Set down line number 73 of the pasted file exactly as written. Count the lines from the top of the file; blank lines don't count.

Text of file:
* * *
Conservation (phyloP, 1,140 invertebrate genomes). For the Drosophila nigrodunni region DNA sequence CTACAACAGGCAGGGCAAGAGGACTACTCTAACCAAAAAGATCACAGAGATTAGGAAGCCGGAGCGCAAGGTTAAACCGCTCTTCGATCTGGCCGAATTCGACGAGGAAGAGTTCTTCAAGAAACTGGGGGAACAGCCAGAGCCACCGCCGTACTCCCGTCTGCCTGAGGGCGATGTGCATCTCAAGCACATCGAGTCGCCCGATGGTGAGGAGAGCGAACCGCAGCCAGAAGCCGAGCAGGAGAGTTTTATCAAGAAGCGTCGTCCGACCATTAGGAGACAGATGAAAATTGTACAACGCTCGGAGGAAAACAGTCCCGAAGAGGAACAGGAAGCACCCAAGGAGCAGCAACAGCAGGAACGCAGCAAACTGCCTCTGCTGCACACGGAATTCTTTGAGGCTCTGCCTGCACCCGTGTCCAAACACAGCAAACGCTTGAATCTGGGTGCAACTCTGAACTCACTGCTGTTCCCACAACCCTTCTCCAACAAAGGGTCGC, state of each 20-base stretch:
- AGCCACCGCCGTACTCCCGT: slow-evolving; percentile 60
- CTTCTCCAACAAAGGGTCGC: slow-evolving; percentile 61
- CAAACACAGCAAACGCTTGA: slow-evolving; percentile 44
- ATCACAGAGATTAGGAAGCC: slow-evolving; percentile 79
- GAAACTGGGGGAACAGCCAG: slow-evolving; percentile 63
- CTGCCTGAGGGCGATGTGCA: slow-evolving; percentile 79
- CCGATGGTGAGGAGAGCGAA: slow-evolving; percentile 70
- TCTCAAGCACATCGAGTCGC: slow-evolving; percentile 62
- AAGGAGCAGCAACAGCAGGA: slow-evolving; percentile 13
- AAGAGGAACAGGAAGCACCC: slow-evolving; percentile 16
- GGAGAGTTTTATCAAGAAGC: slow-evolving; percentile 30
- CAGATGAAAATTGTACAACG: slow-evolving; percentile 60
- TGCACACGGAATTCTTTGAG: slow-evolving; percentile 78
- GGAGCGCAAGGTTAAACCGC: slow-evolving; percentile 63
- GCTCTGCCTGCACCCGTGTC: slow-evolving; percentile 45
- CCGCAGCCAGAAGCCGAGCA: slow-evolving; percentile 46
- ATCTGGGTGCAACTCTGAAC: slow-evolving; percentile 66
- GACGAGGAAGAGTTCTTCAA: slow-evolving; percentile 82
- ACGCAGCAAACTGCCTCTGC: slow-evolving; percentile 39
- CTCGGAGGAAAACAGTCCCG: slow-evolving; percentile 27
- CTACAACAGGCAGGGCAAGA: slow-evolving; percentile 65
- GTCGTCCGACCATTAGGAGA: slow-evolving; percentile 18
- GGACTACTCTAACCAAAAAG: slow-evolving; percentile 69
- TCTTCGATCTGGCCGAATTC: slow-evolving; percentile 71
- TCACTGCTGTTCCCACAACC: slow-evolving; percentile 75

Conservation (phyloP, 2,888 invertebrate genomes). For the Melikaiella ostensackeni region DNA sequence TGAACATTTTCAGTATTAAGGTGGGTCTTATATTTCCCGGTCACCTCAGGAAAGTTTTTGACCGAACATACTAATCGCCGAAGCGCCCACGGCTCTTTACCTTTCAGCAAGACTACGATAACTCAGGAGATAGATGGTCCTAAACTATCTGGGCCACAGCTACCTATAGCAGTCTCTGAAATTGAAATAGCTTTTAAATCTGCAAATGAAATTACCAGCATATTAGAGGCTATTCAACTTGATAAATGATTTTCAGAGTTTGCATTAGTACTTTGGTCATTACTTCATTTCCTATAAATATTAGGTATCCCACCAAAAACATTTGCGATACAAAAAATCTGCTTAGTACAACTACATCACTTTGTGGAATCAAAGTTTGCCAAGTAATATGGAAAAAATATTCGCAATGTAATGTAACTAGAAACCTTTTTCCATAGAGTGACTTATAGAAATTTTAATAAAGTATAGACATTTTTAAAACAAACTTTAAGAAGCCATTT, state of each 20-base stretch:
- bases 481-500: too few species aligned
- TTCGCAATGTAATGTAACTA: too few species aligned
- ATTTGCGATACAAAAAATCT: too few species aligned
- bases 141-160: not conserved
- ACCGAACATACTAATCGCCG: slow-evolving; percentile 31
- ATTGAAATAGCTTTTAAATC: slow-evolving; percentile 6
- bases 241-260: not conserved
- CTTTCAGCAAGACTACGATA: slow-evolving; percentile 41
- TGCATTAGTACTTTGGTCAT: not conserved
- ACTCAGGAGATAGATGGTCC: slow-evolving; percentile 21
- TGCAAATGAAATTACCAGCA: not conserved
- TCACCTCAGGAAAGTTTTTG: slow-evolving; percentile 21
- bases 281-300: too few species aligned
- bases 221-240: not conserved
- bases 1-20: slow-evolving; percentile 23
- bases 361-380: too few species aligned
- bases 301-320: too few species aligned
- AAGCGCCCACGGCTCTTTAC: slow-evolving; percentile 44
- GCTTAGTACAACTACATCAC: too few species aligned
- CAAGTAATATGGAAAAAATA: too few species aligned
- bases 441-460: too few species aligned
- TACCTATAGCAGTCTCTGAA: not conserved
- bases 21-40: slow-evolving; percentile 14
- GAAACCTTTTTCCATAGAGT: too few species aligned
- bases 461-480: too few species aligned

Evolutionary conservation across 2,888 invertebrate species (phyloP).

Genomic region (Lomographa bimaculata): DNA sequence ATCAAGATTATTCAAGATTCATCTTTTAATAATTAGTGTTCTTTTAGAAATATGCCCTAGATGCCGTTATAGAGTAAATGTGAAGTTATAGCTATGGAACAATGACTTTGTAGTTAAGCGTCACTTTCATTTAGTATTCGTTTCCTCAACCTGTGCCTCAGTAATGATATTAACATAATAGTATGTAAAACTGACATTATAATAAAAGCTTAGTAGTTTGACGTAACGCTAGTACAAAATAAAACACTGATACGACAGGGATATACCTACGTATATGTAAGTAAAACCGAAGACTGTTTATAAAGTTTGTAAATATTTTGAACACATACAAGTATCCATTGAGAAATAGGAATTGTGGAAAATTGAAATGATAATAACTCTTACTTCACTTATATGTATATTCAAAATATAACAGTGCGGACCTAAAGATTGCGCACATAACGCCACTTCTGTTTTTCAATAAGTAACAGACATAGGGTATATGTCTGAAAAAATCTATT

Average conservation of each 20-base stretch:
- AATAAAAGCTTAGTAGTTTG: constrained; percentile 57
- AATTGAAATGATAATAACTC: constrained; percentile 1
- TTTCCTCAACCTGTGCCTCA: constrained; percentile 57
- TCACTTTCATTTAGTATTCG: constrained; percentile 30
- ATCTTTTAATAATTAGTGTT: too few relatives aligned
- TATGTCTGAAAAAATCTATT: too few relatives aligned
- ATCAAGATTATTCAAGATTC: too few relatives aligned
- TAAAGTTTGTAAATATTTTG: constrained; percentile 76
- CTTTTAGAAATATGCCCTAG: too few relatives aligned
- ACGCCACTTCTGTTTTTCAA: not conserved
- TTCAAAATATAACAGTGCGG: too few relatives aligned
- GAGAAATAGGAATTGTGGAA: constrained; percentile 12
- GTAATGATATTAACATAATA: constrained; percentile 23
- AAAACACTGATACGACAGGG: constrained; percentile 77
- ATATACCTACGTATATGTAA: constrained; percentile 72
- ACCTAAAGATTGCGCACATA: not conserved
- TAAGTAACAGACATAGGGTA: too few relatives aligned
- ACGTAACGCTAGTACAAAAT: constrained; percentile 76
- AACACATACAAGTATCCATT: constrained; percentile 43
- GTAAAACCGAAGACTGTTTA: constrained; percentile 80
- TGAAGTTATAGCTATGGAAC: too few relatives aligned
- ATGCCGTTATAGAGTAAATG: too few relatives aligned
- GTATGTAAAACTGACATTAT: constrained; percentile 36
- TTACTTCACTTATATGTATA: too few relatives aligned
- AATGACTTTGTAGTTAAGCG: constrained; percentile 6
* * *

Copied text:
- ACGTAACGCTAGTACAAAAT: constrained; percentile 76